In our last Network News of the year, we take a look at our most influential stories from 2017
Sometimes it takes time and distance to look back and unpick the tapestry of history, undo the tangled threads of current events and pinpoint exactly where everything went right – or wrong. 2017 is not one of those years. From Donald Trump’s inauguration in January to the end of the first round of Brexit talks just last week, this year has been punctuated by seismic geopolitical events that will have profound effects for the next decade. If we narrow our focus to the wine world, the news is equally profound: falling volumes in most mature markets, China’s continued growth, the emergence of a “drink-less-but-better” culture among Millennials, and the growing competition from craft beer, craft gin and rapidly decriminalised marijuana, all are disrupting the accepted wisdom.
Amid globe-shaking changes, this year Wine Intelligence celebrates the expansion of our global presence. We have extended our reach in two new territories, launching offices in Valladolid (Spain) and São Paulo (Brazil) and welcomed some fantastic additions to the WI team. Together, we have published over 30 reports and 60 articles, delivering our research straight to your inbox. Let’s take a look at some of the year’s most shared stories.
1. Social media’s disappointing numbers game
“Low reach seems to be the norm; per our calculations, 1.4% of consumers aware of Apothic follow it on Facebook in the USA and 1% of its awares follow La Crema, for example. In the UK we analysed the Facebook reach of two of the most successful brands in the recent years. 0.7% of those aware of Campo Viejo follow it on Facebook and 0.1% of awares of Casillero del Diablo follow it on Facebook. But their sales success has been phenomenal.”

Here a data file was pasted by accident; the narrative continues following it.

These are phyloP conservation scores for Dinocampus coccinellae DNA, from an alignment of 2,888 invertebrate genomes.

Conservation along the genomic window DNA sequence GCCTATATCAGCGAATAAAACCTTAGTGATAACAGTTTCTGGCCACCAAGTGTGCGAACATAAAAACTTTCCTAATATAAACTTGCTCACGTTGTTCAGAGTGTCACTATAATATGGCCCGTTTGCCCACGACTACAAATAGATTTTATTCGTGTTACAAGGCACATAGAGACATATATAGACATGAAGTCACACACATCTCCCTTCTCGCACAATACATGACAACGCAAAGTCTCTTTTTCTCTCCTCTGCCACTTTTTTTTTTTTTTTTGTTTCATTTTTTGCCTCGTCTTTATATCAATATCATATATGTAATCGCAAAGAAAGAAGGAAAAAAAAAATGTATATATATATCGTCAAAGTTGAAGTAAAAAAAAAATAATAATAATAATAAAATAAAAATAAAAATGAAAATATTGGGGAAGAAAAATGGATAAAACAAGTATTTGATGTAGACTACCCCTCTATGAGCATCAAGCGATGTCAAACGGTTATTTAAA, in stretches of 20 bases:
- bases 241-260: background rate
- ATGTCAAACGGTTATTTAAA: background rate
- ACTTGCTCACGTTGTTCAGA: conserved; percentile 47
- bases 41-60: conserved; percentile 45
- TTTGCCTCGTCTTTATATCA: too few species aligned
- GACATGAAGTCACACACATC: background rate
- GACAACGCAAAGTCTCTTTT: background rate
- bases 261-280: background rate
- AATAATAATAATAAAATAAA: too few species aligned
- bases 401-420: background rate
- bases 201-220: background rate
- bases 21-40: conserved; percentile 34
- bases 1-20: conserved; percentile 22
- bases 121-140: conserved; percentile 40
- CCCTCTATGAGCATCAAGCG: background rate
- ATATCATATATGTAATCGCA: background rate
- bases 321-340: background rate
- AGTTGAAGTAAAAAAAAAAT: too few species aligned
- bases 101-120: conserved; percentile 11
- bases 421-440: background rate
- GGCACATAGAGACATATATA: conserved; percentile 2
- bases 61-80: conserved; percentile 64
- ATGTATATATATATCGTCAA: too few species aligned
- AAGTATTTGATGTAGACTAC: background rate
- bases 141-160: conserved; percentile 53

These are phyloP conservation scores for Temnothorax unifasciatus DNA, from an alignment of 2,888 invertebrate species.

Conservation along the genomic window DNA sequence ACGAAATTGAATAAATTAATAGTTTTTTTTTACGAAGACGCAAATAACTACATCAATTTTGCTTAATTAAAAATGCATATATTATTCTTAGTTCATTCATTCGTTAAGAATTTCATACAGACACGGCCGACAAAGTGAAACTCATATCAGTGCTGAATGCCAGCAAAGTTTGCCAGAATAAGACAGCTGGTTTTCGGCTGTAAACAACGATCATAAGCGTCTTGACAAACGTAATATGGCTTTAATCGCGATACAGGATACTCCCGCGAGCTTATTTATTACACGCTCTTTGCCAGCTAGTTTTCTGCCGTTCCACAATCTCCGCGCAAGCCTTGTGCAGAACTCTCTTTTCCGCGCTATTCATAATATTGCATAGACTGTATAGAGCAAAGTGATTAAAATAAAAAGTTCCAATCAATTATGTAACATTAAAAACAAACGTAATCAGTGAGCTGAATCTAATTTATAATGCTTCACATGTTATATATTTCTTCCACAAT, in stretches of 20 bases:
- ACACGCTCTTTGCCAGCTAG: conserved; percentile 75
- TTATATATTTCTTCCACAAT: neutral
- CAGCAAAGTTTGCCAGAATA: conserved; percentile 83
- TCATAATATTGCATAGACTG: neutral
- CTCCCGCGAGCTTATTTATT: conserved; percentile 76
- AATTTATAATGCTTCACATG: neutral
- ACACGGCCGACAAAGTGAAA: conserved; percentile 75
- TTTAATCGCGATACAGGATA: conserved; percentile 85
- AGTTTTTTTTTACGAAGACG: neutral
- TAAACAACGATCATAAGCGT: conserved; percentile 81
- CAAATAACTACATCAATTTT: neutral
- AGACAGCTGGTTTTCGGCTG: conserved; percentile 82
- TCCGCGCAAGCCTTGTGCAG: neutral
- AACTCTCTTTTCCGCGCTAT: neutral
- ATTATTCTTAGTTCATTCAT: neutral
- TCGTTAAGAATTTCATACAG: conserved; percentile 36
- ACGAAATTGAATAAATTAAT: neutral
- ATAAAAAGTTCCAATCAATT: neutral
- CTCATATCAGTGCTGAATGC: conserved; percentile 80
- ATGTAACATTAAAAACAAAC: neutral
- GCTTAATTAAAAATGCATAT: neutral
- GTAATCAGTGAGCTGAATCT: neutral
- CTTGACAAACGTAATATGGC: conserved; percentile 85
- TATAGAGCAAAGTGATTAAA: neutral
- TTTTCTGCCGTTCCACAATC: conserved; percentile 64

2. Notes of leather
“The evidence from the initial Australia study suggests that Australian consumers are in fact more influenced by style and flavour descriptions on shelves or wine labels than they are by shop staff recommendations, and whether or not the wine has won a medal or award. This won’t come as a surprise to anyone reading this who has shopped for wine recently: if you don’t like light red wines, it would take a highly persuasive staff member to dislodge you from your usual high-octane Zinfandel and sell you a delicate Beaujolais instead. “
3. Your brand is unique – does anyone care?
“Why does Campo Viejo sell more than any other Rioja wines of equal quality? Why does Yellow Tail outsell other Australian wines of similar price? Why do some Bordeaux producers command such extraordinary prices while others don’t? We know that their success is not attributed to them providing a differentiated product but by being the ones most consumers can identify and consider to be a safe option.”
4. The future is now
“For now, though, it’s clear that in an e-commerce market as large and fast-growing as China’s, brands and retailers will have no shortage of opportunities – especially in rural areas where online and e-commerce penetration remain relatively low, and in lower-tier cities where wine consumption has yet to become mainstream. Even in higher-tier cities with high e-commerce adoption rates, there is significant room for online shoppers to shop more often and spend more on each order, as retailers overcome shoppers’ concerns, offer new levels of value and customer experiences, and leverage social media to influence consumers’ decisions.”
5. Keeping on open mind on closures
“In 3 out of 5 markets examined, cork remains king. A clear majority of consumers in the US, Germany and China agree that they “like buying wine with this closure”. Screwcaps, however, are more polarising. Upper-middle class imported wine drinkers in China appear to be suspicious of them, with 32% agreeing “I don’t like buying wine with this closure”. It is the most rejected closure of all kinds across all markets; not even synthetic corks, recording 22% in China for the same statement, stir up this level of rejection.”
Author: James Wainscott